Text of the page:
Iran is located in the Middle East. Due to Iran’s proximity to the Arab world, people in Iran are often assumed to speak Arabic rather than Persian.
Also, Iranian women are often thought to be wearing hijabs and clothes like Saudi women, with only their eyes visible, as shown in the photo.
However, that’s a common mistake for American and European people. We would like to tell you how the reality of Hijab in Iran is.
Hijab coverings are surprisingly diverse
First of all, let’s take a look at the general dress code for women in Iran.
The general dress code for Iranian women requires long pants that reach the ankles, a scarf that partially covers the head and neck, and a tunic that hides the buttocks, breasts and other body shapes.
After the Islamic Revolution of 1979, the hijab became mandatory in Iran.
However, the coverings of the hijab are very diverse, depending on the degree of religious beliefs, family rules, and which part of Iran one lives in. At fashion shows and events like Fajr International Film Festival, you will see the variety of clothing, colors and designs.
Iran is home to a very diverse range of tribes and ethnic groups. These groups also have to wear the hijab according to the laws of the country, but they follow their own ways.
For example, the colorful clothes of Baloch women in southeast of Iran with their gorgeous shoes show the diversity and various cultures of Iran.
The women of Turkmen in the north east of Iran also have a different style of clothing.
Their tunics used to be made of silk, but now they are made of synthetic fibers in most cases.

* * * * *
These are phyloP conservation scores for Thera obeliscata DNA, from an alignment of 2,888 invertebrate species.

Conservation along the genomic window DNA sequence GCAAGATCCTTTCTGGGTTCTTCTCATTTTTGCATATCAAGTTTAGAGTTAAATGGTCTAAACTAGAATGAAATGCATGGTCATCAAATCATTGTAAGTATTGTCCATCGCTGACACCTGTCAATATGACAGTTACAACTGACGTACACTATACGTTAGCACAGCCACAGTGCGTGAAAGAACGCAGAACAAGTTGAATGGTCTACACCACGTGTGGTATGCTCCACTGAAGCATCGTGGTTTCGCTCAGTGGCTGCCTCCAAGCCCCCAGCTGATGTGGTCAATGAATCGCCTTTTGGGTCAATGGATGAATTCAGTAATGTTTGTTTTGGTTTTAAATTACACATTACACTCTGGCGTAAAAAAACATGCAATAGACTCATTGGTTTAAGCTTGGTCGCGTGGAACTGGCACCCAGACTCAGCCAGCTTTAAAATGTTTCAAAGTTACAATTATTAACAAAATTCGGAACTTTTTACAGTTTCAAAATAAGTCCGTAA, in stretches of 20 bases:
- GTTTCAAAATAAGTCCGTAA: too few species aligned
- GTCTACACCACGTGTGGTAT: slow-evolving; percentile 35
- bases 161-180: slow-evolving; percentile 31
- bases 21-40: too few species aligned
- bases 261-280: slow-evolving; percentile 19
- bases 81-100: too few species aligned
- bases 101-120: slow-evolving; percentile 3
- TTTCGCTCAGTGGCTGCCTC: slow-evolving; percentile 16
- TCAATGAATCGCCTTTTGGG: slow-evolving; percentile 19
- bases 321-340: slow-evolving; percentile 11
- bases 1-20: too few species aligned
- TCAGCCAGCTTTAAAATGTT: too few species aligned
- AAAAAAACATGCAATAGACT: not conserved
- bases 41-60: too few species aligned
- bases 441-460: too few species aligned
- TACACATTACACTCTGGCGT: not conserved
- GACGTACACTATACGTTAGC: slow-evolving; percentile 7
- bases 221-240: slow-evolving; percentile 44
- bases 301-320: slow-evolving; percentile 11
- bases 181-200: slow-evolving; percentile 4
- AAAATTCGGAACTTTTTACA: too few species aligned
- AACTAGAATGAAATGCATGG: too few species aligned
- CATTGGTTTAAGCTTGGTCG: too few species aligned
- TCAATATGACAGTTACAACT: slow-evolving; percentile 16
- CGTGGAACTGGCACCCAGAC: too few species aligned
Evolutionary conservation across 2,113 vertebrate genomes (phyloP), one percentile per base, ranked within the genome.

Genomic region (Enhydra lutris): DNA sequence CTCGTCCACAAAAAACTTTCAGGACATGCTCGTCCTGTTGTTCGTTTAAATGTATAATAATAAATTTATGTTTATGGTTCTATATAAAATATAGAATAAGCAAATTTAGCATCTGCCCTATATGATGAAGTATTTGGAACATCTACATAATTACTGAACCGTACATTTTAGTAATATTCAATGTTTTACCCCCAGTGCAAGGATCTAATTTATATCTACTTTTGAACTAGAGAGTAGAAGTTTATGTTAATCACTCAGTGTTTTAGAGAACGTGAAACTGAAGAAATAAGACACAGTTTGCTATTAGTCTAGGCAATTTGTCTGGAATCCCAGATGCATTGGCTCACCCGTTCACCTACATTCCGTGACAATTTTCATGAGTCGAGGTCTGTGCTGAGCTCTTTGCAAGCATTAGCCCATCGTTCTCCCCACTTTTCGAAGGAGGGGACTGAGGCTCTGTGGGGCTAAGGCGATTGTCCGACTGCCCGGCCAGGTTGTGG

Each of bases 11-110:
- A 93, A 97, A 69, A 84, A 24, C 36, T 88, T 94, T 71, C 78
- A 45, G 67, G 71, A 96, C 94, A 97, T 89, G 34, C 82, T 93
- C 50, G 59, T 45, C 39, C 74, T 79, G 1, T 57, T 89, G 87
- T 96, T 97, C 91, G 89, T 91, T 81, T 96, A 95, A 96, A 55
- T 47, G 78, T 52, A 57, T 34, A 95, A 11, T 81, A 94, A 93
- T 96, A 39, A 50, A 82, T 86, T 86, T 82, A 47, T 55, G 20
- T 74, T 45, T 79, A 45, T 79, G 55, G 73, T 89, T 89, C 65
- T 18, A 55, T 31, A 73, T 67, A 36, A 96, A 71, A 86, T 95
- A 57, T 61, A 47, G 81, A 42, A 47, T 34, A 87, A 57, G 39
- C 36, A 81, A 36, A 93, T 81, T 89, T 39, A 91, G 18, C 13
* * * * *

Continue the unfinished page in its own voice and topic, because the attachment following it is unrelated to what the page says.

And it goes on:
Turkmen women’s dresses are relatively simple. The color of the dress fabric is often chosen from crimson, purple, red and floral colors. The cloth gradually widens from top to bottom.
The women’s dresses of Qashqai tribes in western Iran are long and have two slits on each side for easy walking.
Tongan Torki is a long corrugated skirt that is made from lightweight fabrics. All Qashqai women wear two or three skirts.
The combination of many colors is one of the unique features of Gilaki clothing.
Gilk’s women wear a skirt that is high to the ground. The designs of these skirts are usually horizontal stripes, each of which has a different color. These skirts are worn with a simple shirt and colorful vest.
In Metropolitan, manteau, pants, or long skirts are very common. Women have more freedom of choosing their hijab than in smaller and religious cities.
Near a sacred place, women wear a more modest dress called a chador. The chador is a long black swathe that hides everything but the face.
Young women wear happy and colorful clothes in different designs. There is no restriction on the color of the clothes.
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